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Types of knots----Four-in-hand

Font Size:big - mid - smallejinfatie   Release time 08-05-30 11:21     view:1473   coomment:0   source:

(Collected and Edited by Jinfa Tie)

Four main neckwear knots

There are four main knots used to knot neckties. The simplest, the four-in-hand knot, may be the most common. The others (in order of difficulty) are the Pratt knot (the Shelby knot), the half-Windsor knot, and the Windsor knot (also erroneously called the "double-Windsor"). The Windsor knot is the thickest knot of the four, since its tying has the most steps.

The Windsor knot is named after the Duke of Windsor, although he neither invented nor used it. The Duke did favour a voluminous knot; however, he achieved such by having neckties specially made of thicker cloths.

In the late 1990s, two researchers, Thomas Fink and Yong Mao of Cambridge's Cavendish Laboratory, used mathematical modeling to discover that eighty-five (85) knots are possible with a conventional tie (limiting the number of moves to nine).

Four-in-hand

The four-in-hand necktie (as distinct from the four-in-hand knot) was fashionable in Great Britain in the 1850s. Early neckties were simple, rectangular cloth strips cut on the square, with square ends. The term "four-in-hand" originally described a carriage with four horses and a driver; later, it also was the name of a London gentlemen's club. Some etymologic reports are that carriage drivers knotted their reins with a four-in-hand knot (see below), whilst others claim the carriage drivers wore their scarves knotted 'four-in-hand', but, most likely, members of the club began wearing their neckties so knotted, thus making it fashionable. In the latter half of the 19th century, the four-in-hand knot and the four-in-hand necktie were synonymous. As fashion changed from stiff shirt collars to soft, turned-down collars, the four-in-hand necktie knot gained popularity; its sartorial dominance rendered the term "four-in-hand" redundant usage, shortened "long tie" and "tie".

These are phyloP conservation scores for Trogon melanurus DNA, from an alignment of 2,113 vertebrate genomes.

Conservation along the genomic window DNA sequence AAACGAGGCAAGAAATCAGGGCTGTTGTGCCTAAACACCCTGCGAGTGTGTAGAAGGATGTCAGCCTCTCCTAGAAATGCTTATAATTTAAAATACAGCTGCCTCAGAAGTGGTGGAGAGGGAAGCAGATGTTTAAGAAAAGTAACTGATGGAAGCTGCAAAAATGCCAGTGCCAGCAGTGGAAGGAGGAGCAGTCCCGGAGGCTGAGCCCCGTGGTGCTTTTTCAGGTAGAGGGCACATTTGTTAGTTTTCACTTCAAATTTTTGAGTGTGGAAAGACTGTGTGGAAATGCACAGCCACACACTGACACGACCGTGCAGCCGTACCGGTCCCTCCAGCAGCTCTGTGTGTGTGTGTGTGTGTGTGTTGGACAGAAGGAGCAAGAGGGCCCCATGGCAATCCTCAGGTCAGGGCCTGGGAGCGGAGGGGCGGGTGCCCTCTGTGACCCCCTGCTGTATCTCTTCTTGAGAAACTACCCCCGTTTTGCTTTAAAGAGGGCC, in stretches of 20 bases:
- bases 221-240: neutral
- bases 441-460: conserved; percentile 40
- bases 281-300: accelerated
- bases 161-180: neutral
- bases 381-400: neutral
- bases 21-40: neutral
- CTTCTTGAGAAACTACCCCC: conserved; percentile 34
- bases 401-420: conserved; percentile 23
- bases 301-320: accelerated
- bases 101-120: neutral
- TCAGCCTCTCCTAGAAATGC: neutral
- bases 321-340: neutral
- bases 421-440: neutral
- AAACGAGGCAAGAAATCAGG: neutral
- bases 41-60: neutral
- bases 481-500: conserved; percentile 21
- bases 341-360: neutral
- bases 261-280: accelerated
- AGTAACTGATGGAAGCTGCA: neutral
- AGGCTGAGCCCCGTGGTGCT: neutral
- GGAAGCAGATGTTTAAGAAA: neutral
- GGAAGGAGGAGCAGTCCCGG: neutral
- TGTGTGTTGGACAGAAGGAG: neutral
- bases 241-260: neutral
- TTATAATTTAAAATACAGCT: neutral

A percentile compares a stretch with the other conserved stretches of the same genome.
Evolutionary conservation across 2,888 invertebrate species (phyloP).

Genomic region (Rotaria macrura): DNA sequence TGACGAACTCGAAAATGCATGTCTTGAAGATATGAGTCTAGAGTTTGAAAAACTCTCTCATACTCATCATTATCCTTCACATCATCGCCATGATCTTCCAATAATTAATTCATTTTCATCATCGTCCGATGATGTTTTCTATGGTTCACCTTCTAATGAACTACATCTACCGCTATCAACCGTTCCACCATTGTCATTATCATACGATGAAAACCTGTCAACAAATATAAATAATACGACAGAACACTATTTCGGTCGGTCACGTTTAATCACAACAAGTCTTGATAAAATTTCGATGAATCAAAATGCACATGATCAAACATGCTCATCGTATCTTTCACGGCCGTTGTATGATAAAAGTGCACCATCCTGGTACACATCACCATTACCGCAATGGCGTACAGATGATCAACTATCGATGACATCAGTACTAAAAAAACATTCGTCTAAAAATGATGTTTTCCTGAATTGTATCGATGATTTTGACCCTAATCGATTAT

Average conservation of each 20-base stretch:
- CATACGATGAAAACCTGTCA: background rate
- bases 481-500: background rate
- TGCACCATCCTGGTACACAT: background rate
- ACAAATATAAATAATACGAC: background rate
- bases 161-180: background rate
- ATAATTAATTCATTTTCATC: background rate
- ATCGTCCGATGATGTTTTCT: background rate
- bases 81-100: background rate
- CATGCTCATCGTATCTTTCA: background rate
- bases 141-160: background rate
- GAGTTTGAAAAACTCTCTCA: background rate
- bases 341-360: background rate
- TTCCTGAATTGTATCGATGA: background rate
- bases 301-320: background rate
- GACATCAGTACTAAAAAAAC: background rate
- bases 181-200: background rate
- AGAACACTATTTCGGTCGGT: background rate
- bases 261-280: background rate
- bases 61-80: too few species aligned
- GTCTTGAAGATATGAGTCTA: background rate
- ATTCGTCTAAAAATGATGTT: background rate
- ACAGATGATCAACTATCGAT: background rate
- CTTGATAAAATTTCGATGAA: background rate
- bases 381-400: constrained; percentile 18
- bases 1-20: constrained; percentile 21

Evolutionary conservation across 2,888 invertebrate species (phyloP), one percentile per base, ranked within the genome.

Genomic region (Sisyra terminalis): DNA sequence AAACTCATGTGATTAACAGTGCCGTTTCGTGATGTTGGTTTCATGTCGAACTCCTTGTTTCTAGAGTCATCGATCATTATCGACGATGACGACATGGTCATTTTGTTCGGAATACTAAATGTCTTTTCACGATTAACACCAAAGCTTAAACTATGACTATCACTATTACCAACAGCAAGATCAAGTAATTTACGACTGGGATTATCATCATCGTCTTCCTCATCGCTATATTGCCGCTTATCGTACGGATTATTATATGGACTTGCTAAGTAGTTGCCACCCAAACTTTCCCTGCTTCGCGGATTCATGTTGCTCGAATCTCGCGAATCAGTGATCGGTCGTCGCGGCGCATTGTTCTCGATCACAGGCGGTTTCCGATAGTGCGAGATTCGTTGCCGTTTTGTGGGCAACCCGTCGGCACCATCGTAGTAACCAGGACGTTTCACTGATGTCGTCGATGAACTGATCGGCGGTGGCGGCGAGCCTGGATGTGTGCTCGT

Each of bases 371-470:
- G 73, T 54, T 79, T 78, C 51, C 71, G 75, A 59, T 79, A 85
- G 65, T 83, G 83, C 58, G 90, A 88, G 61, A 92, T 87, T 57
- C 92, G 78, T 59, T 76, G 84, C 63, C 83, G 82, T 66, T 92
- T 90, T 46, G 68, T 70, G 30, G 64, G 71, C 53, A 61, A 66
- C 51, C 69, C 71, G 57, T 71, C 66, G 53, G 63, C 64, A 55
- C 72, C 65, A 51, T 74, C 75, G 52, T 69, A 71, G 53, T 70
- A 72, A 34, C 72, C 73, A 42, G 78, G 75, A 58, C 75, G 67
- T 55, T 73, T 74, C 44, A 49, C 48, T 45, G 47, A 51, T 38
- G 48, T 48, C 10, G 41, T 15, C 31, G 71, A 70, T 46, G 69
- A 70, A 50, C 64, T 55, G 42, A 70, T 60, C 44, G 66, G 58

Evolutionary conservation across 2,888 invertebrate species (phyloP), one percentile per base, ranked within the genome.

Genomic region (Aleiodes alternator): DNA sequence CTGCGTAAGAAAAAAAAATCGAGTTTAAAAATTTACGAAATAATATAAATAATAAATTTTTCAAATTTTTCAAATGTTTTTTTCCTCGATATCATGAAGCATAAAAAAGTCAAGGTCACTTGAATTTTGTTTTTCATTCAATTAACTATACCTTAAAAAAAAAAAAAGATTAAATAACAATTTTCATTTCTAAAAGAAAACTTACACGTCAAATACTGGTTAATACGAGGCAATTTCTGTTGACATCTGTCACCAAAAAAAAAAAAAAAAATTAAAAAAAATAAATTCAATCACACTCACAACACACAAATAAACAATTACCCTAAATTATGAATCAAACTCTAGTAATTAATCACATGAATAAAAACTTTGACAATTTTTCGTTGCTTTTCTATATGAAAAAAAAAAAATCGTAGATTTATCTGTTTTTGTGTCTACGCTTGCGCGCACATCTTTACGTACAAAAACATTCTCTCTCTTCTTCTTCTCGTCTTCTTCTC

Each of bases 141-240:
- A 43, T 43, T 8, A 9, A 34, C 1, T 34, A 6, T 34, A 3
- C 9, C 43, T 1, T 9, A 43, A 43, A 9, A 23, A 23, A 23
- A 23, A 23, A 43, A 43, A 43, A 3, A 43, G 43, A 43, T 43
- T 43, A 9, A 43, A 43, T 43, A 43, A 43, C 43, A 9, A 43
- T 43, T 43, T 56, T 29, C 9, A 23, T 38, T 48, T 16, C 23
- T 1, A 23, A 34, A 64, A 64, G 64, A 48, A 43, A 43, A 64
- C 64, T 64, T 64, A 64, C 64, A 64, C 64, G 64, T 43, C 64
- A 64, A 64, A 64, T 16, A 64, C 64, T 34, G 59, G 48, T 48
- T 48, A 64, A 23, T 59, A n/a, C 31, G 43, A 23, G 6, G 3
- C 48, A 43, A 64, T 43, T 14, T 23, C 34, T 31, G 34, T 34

In 1926, Jesse Langsdorf from New York introduced ties cut on the bias (US) or cross-grain (UK), allowing the tie to evenly fall from the knot without twisting; this also caused any woven pattern such as stripes to appear diagonally across the tie.

Today, four-in-hand ties are part of men's formal clothing in both Western and non-Western societies, particularly for business.

Four-in-hand ties are generally made from silk, cotton, polyester or, common before World War II but not as popular nowadays, wool. They appear in a very wide variety of colours and patterns, notably striped (often diagonally), club ties (often with a small motif repeated regularly all over the tie) and solids. "Novelty ties" featuring icons from popular culture (such as cartoons, actors, holiday images), sometimes with flashing lights, have been quite prevalent since the 1990s, as have paisley ties.

You're welcome to visit our enterprise blog to get more information about neckties and scarves.Sharing your opinions with us at neckwear.bokee.net

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